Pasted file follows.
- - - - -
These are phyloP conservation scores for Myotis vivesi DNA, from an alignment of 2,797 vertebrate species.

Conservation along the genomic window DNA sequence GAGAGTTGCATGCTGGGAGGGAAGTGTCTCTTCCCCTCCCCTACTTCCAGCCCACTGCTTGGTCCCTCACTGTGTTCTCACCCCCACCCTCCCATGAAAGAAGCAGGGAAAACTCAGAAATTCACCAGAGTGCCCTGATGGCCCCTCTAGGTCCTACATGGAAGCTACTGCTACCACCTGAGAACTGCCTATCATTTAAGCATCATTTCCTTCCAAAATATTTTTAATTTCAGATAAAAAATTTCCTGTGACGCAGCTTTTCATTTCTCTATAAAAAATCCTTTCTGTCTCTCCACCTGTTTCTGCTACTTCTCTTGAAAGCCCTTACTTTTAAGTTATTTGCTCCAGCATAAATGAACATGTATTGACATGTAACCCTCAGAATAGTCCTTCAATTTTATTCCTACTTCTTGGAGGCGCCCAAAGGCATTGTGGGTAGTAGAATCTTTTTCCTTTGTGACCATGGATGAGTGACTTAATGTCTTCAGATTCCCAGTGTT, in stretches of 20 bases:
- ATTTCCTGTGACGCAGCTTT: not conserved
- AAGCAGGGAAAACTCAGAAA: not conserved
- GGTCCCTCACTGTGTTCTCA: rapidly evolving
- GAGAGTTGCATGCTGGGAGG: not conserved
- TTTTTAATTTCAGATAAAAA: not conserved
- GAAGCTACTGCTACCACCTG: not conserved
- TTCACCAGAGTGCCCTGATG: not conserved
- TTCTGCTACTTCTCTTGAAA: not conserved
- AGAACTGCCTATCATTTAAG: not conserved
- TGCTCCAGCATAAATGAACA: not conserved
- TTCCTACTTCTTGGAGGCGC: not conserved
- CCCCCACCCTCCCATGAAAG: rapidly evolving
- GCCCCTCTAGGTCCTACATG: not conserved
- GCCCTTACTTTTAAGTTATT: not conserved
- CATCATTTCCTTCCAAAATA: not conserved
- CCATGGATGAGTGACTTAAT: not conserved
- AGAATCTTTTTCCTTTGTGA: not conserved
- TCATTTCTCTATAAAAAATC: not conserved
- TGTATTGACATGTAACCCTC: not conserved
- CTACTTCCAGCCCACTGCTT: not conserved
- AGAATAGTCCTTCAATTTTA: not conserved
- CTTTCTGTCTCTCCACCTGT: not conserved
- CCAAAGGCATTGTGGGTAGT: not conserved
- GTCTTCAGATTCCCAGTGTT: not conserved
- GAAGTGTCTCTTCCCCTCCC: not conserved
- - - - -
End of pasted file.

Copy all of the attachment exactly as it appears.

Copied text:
These are phyloP conservation scores for Myotis vivesi DNA, from an alignment of 2,797 vertebrate species.

Conservation along the genomic window DNA sequence GAGAGTTGCATGCTGGGAGGGAAGTGTCTCTTCCCCTCCCCTACTTCCAGCCCACTGCTTGGTCCCTCACTGTGTTCTCACCCCCACCCTCCCATGAAAGAAGCAGGGAAAACTCAGAAATTCACCAGAGTGCCCTGATGGCCCCTCTAGGTCCTACATGGAAGCTACTGCTACCACCTGAGAACTGCCTATCATTTAAGCATCATTTCCTTCCAAAATATTTTTAATTTCAGATAAAAAATTTCCTGTGACGCAGCTTTTCATTTCTCTATAAAAAATCCTTTCTGTCTCTCCACCTGTTTCTGCTACTTCTCTTGAAAGCCCTTACTTTTAAGTTATTTGCTCCAGCATAAATGAACATGTATTGACATGTAACCCTCAGAATAGTCCTTCAATTTTATTCCTACTTCTTGGAGGCGCCCAAAGGCATTGTGGGTAGTAGAATCTTTTTCCTTTGTGACCATGGATGAGTGACTTAATGTCTTCAGATTCCCAGTGTT, in stretches of 20 bases:
- ATTTCCTGTGACGCAGCTTT: not conserved
- AAGCAGGGAAAACTCAGAAA: not conserved
- GGTCCCTCACTGTGTTCTCA: rapidly evolving
- GAGAGTTGCATGCTGGGAGG: not conserved
- TTTTTAATTTCAGATAAAAA: not conserved
- GAAGCTACTGCTACCACCTG: not conserved
- TTCACCAGAGTGCCCTGATG: not conserved
- TTCTGCTACTTCTCTTGAAA: not conserved
- AGAACTGCCTATCATTTAAG: not conserved
- TGCTCCAGCATAAATGAACA: not conserved
- TTCCTACTTCTTGGAGGCGC: not conserved
- CCCCCACCCTCCCATGAAAG: rapidly evolving
- GCCCCTCTAGGTCCTACATG: not conserved
- GCCCTTACTTTTAAGTTATT: not conserved
- CATCATTTCCTTCCAAAATA: not conserved
- CCATGGATGAGTGACTTAAT: not conserved
- AGAATCTTTTTCCTTTGTGA: not conserved
- TCATTTCTCTATAAAAAATC: not conserved
- TGTATTGACATGTAACCCTC: not conserved
- CTACTTCCAGCCCACTGCTT: not conserved
- AGAATAGTCCTTCAATTTTA: not conserved
- CTTTCTGTCTCTCCACCTGT: not conserved
- CCAAAGGCATTGTGGGTAGT: not conserved
- GTCTTCAGATTCCCAGTGTT: not conserved
- GAAGTGTCTCTTCCCCTCCC: not conserved